Fire Situation Report – January 29, 2017


Oklahoma Department of Agriculture, Food and Forestry - Forestry Services

PROTECTION AREA STATISTICS* for Reporting Period 0800 thru 0800, 01/27/17 thru 01/29/17 

 NE Area – 

EC Area – Area Statistics Not Available at Time of Report

SE Area – 

Large Fire Activity within the Protection Area: No New Activity

 Fire Activity with OFS Response outside the Protection Area: No New Activity

 OFS Prescribed Fire Activity: No New Activity

 * Protection Area Statistics do not reflect local fire department’s fire run information. Statistics are for the ODAFF-Forestry Services’ fifteen county Fire Protection Area in eastern Oklahoma unless otherwise noted in the Discussion section of this report.

FIRE DEPARTMENT STATISTICS** from www.firereporting.ok.gov recorded on 01/27/17 thru 01/29/17

  • Increasing initial Attack Activity Noted.

Statewide Discussion: High to Very-High fire danger indices are expected today as warm, dry and breezy conditions continue across Oklahoma. Moisture recovery in the overnight hours was marginal in many locations setting the stage for fuel moisture to fall below 20% in many areas, especially across the western counties and Panhandle.

The highest fire danger today will be generally west of Highway 183 or the western 1/3 of Oklahoma. Temperatures 56°-66° and afternoon relative humidity values falling below 20% will result in very receptive fine fuels. Given the marginal moisture recovery in these area overnight, fuels will likely support active fire behavior early in the burning period with potential for problematic fire behavior for a brief period in the afternoon. Northwest winds will continue today and by early afternoon sustain at 15-20 mph with gusts of 25. Rates of fire spread in grass and brush fuel models will have potential to exhibit very rapid rates of fire spread especially when wind and topography are aligned.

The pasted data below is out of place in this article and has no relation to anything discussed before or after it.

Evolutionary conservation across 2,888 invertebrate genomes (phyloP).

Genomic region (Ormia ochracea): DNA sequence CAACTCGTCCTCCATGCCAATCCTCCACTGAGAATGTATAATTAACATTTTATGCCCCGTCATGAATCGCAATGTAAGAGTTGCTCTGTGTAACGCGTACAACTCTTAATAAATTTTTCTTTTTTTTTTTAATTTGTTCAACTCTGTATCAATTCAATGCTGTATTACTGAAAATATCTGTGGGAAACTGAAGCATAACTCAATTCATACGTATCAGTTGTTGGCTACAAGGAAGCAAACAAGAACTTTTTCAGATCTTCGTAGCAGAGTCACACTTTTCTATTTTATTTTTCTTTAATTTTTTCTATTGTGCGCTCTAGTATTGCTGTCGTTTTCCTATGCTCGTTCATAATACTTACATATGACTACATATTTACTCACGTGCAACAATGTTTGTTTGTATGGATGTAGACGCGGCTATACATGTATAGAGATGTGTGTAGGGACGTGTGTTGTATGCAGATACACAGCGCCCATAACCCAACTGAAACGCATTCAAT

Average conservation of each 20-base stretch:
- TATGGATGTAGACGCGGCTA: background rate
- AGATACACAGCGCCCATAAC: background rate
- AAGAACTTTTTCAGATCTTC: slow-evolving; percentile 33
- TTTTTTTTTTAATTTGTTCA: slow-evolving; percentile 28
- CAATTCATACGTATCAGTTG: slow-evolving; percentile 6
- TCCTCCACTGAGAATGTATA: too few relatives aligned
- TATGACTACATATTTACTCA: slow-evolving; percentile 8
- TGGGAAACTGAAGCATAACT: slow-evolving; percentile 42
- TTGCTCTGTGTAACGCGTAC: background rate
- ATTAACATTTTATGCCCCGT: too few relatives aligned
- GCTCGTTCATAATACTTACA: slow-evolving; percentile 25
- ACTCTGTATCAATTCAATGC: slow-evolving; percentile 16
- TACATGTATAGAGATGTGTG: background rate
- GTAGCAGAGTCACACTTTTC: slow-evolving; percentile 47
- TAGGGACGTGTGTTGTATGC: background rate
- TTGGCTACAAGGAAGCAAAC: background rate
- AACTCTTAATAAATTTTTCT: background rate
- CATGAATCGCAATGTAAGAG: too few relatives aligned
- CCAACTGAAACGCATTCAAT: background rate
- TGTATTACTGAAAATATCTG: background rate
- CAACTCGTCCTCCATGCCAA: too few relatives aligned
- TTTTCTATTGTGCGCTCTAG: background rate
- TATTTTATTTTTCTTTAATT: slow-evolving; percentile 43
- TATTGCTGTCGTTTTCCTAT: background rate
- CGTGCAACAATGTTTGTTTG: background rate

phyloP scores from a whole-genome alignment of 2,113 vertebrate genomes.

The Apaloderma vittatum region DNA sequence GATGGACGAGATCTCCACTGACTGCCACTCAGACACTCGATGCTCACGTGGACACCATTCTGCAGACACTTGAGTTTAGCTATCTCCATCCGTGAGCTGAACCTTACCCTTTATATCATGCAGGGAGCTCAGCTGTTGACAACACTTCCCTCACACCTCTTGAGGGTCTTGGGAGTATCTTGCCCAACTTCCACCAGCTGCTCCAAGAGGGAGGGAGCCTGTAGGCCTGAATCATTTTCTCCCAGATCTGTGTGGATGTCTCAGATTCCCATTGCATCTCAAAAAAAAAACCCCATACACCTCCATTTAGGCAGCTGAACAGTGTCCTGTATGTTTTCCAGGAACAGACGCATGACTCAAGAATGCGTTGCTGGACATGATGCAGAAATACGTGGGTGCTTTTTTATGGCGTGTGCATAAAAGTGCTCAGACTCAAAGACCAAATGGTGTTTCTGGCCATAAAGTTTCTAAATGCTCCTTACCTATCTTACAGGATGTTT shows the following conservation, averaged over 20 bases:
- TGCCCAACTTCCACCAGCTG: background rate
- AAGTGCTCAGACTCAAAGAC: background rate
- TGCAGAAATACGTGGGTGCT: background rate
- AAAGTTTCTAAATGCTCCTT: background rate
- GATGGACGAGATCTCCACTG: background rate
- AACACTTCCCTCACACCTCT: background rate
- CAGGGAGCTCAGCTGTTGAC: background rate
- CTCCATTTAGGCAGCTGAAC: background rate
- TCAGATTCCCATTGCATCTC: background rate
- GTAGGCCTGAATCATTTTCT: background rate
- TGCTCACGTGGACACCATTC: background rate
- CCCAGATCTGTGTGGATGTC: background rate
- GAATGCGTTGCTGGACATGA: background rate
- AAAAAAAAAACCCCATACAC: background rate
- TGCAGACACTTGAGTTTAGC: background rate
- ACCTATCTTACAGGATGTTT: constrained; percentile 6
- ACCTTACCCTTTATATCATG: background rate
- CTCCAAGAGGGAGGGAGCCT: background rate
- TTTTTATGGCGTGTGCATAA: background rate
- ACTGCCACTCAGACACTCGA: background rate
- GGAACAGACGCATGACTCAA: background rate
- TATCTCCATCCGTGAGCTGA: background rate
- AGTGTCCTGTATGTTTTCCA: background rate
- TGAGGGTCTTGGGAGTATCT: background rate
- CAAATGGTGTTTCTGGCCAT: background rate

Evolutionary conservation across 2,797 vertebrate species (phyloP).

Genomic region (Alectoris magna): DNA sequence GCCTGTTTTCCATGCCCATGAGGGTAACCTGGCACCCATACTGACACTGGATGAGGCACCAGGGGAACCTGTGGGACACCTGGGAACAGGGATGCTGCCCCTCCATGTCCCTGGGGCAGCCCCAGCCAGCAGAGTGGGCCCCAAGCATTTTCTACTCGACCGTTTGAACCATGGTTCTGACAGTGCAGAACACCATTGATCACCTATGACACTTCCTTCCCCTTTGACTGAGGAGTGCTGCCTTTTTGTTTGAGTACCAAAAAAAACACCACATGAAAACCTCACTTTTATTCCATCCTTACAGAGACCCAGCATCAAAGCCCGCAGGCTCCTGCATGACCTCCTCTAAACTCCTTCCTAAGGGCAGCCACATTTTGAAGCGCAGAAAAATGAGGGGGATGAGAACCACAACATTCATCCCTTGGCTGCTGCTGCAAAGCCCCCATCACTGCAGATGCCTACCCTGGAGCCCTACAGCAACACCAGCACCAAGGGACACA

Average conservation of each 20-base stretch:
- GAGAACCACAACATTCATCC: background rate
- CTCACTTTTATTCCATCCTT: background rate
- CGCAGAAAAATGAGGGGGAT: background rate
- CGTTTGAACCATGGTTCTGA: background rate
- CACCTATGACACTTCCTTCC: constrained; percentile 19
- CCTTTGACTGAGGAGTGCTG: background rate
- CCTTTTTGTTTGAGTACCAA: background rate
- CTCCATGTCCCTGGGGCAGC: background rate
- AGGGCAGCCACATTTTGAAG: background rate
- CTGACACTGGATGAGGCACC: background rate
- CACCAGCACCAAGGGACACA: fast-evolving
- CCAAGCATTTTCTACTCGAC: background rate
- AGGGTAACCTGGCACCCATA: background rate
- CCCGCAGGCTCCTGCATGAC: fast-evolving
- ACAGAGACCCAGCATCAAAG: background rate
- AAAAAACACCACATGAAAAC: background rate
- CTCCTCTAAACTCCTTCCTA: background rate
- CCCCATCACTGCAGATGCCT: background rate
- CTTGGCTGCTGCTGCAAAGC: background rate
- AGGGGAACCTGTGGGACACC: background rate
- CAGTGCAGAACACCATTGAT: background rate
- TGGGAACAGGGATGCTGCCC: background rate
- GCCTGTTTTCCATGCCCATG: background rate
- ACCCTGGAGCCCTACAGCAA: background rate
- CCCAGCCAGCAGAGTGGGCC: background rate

While the highest fire danger is reserved for western Oklahoma, elevated fire danger is expected statewide today. A prolonged dry period has reset the intensification of building fire danger. Unseasonable warmth, moderate overnight moisture recovery, dry air and pprimarily clear skies will translate into dry and receptive fuels this afternoon across central and eastern Oklahoma. Fine-dead fuel moisture values of 6-8% this afternoon will support persistent fire behavior. Continued northwest winds 10-15 mph with some higher gusts will produce rapid rates of fire spread in unsheltered fuels.

Special Note to Firefighters: Fire weather has been approaching the upper end of forecasts on a daily basis. This is noteworthy to be aware of as the resultant fire behavior translation has also been on the upper end of fire behavior predictions. Expect rapid rates of fire spread and increasing resistance to control efforts as we approach two weeks separation from a wetting rain. We encourage you to review the 10 Standard Firefighting Orders understanding the the first three set the stage for establishing and maintaining situation awareness on the fireground:

  • Keep informed on fire weather conditions and forecasts.
  • Know what your fire is doing at all times.
  • Base all actions on current and expected behavior of the fire.

For more on the Basics of Wildland Firefighting and the 10 Standard Firefighting Orders refer to the Oklahoma Wildland Tailgate Series at http://www.forestry.ok.gov/tailgate.

No Burn Bans in Effect

For the most current information on Burn Bans click on the following link: http://www.forestry.ok.gov/burn-ban-information

    Remember…  ONLY YOU can prevent wildfires!  Enjoy Oklahoma’s wildlands responsibly.  

Report any suspicious wildland fire activity on the

Arson Tip Line: 1-866-662-7766 (1-866-NO ARSON).

Prepared by: Drew Daily, Fire Staff Forester, Oklahoma Forestry Services - ODAFF